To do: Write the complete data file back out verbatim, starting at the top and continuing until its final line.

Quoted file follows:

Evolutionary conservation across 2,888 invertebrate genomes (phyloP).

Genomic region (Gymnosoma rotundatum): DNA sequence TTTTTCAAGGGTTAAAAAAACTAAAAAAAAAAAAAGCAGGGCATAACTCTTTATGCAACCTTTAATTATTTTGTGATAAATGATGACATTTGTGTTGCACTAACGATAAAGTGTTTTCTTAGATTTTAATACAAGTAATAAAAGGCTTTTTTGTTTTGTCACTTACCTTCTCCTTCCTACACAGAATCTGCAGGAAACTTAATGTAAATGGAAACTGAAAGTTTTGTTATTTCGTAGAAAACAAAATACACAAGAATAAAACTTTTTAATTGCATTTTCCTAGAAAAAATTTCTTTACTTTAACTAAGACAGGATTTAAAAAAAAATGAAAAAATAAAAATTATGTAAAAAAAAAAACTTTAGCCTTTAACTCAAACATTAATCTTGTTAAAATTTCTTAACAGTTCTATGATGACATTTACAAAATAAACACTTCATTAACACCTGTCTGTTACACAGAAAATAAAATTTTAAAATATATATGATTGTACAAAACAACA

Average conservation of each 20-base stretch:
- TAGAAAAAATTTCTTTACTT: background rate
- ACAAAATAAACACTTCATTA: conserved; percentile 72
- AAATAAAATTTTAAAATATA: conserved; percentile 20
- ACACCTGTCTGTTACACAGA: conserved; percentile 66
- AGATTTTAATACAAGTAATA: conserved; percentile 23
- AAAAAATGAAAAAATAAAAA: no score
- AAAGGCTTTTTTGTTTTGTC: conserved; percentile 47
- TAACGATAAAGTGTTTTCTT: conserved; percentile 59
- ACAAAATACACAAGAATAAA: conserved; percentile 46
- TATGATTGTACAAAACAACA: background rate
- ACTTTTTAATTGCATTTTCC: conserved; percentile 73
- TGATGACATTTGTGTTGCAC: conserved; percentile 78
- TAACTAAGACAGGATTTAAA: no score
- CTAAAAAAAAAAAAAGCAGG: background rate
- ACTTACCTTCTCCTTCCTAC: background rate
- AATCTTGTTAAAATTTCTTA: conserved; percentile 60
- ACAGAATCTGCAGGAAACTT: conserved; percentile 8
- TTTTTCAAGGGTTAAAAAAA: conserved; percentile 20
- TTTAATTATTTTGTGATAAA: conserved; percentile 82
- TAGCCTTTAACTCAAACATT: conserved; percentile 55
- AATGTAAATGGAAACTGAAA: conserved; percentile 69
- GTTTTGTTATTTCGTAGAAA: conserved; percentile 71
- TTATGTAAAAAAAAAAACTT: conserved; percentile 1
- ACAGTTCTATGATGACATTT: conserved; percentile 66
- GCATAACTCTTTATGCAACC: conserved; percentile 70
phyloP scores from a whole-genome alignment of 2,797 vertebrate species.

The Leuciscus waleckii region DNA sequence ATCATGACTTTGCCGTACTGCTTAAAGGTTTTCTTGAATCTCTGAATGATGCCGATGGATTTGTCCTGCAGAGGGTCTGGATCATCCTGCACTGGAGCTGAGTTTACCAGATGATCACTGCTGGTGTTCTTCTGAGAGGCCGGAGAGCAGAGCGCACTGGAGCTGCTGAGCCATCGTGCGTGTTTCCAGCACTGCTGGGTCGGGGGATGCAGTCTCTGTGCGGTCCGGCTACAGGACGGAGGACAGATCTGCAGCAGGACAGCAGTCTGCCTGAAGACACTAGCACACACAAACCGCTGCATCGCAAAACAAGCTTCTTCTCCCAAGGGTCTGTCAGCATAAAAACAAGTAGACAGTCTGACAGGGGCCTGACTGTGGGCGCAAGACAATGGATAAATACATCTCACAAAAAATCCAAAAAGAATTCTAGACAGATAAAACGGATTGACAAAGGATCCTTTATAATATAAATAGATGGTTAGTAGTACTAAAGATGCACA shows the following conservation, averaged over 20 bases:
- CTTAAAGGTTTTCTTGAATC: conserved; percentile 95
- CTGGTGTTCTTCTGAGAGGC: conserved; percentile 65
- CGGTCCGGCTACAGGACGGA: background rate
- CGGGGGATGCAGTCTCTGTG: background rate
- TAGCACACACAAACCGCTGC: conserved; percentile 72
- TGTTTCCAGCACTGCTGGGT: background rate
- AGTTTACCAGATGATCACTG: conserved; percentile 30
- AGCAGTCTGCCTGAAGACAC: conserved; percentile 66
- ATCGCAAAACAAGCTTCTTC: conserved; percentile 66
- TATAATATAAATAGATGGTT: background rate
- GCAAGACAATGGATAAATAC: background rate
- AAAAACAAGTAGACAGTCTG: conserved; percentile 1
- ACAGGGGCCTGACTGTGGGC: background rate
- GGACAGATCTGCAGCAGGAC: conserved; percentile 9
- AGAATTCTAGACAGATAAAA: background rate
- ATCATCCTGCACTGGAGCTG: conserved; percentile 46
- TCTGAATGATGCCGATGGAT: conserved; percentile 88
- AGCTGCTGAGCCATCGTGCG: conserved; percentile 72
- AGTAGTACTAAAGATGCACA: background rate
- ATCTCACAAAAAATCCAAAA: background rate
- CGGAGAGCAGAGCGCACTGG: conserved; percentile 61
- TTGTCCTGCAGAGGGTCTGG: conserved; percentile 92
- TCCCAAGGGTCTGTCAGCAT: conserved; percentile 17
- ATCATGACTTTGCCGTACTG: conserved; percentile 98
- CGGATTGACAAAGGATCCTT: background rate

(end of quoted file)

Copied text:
Evolutionary conservation across 2,888 invertebrate genomes (phyloP).

Genomic region (Gymnosoma rotundatum): DNA sequence TTTTTCAAGGGTTAAAAAAACTAAAAAAAAAAAAAGCAGGGCATAACTCTTTATGCAACCTTTAATTATTTTGTGATAAATGATGACATTTGTGTTGCACTAACGATAAAGTGTTTTCTTAGATTTTAATACAAGTAATAAAAGGCTTTTTTGTTTTGTCACTTACCTTCTCCTTCCTACACAGAATCTGCAGGAAACTTAATGTAAATGGAAACTGAAAGTTTTGTTATTTCGTAGAAAACAAAATACACAAGAATAAAACTTTTTAATTGCATTTTCCTAGAAAAAATTTCTTTACTTTAACTAAGACAGGATTTAAAAAAAAATGAAAAAATAAAAATTATGTAAAAAAAAAAACTTTAGCCTTTAACTCAAACATTAATCTTGTTAAAATTTCTTAACAGTTCTATGATGACATTTACAAAATAAACACTTCATTAACACCTGTCTGTTACACAGAAAATAAAATTTTAAAATATATATGATTGTACAAAACAACA

Average conservation of each 20-base stretch:
- TAGAAAAAATTTCTTTACTT: background rate
- ACAAAATAAACACTTCATTA: conserved; percentile 72
- AAATAAAATTTTAAAATATA: conserved; percentile 20
- ACACCTGTCTGTTACACAGA: conserved; percentile 66
- AGATTTTAATACAAGTAATA: conserved; percentile 23
- AAAAAATGAAAAAATAAAAA: no score
- AAAGGCTTTTTTGTTTTGTC: conserved; percentile 47
- TAACGATAAAGTGTTTTCTT: conserved; percentile 59
- ACAAAATACACAAGAATAAA: conserved; percentile 46
- TATGATTGTACAAAACAACA: background rate
- ACTTTTTAATTGCATTTTCC: conserved; percentile 73
- TGATGACATTTGTGTTGCAC: conserved; percentile 78
- TAACTAAGACAGGATTTAAA: no score
- CTAAAAAAAAAAAAAGCAGG: background rate
- ACTTACCTTCTCCTTCCTAC: background rate
- AATCTTGTTAAAATTTCTTA: conserved; percentile 60
- ACAGAATCTGCAGGAAACTT: conserved; percentile 8
- TTTTTCAAGGGTTAAAAAAA: conserved; percentile 20
- TTTAATTATTTTGTGATAAA: conserved; percentile 82
- TAGCCTTTAACTCAAACATT: conserved; percentile 55
- AATGTAAATGGAAACTGAAA: conserved; percentile 69
- GTTTTGTTATTTCGTAGAAA: conserved; percentile 71
- TTATGTAAAAAAAAAAACTT: conserved; percentile 1
- ACAGTTCTATGATGACATTT: conserved; percentile 66
- GCATAACTCTTTATGCAACC: conserved; percentile 70
phyloP scores from a whole-genome alignment of 2,797 vertebrate species.

The Leuciscus waleckii region DNA sequence ATCATGACTTTGCCGTACTGCTTAAAGGTTTTCTTGAATCTCTGAATGATGCCGATGGATTTGTCCTGCAGAGGGTCTGGATCATCCTGCACTGGAGCTGAGTTTACCAGATGATCACTGCTGGTGTTCTTCTGAGAGGCCGGAGAGCAGAGCGCACTGGAGCTGCTGAGCCATCGTGCGTGTTTCCAGCACTGCTGGGTCGGGGGATGCAGTCTCTGTGCGGTCCGGCTACAGGACGGAGGACAGATCTGCAGCAGGACAGCAGTCTGCCTGAAGACACTAGCACACACAAACCGCTGCATCGCAAAACAAGCTTCTTCTCCCAAGGGTCTGTCAGCATAAAAACAAGTAGACAGTCTGACAGGGGCCTGACTGTGGGCGCAAGACAATGGATAAATACATCTCACAAAAAATCCAAAAAGAATTCTAGACAGATAAAACGGATTGACAAAGGATCCTTTATAATATAAATAGATGGTTAGTAGTACTAAAGATGCACA shows the following conservation, averaged over 20 bases:
- CTTAAAGGTTTTCTTGAATC: conserved; percentile 95
- CTGGTGTTCTTCTGAGAGGC: conserved; percentile 65
- CGGTCCGGCTACAGGACGGA: background rate
- CGGGGGATGCAGTCTCTGTG: background rate
- TAGCACACACAAACCGCTGC: conserved; percentile 72
- TGTTTCCAGCACTGCTGGGT: background rate
- AGTTTACCAGATGATCACTG: conserved; percentile 30
- AGCAGTCTGCCTGAAGACAC: conserved; percentile 66
- ATCGCAAAACAAGCTTCTTC: conserved; percentile 66
- TATAATATAAATAGATGGTT: background rate
- GCAAGACAATGGATAAATAC: background rate
- AAAAACAAGTAGACAGTCTG: conserved; percentile 1
- ACAGGGGCCTGACTGTGGGC: background rate
- GGACAGATCTGCAGCAGGAC: conserved; percentile 9
- AGAATTCTAGACAGATAAAA: background rate
- ATCATCCTGCACTGGAGCTG: conserved; percentile 46
- TCTGAATGATGCCGATGGAT: conserved; percentile 88
- AGCTGCTGAGCCATCGTGCG: conserved; percentile 72
- AGTAGTACTAAAGATGCACA: background rate
- ATCTCACAAAAAATCCAAAA: background rate
- CGGAGAGCAGAGCGCACTGG: conserved; percentile 61
- TTGTCCTGCAGAGGGTCTGG: conserved; percentile 92
- TCCCAAGGGTCTGTCAGCAT: conserved; percentile 17
- ATCATGACTTTGCCGTACTG: conserved; percentile 98
- CGGATTGACAAAGGATCCTT: background rate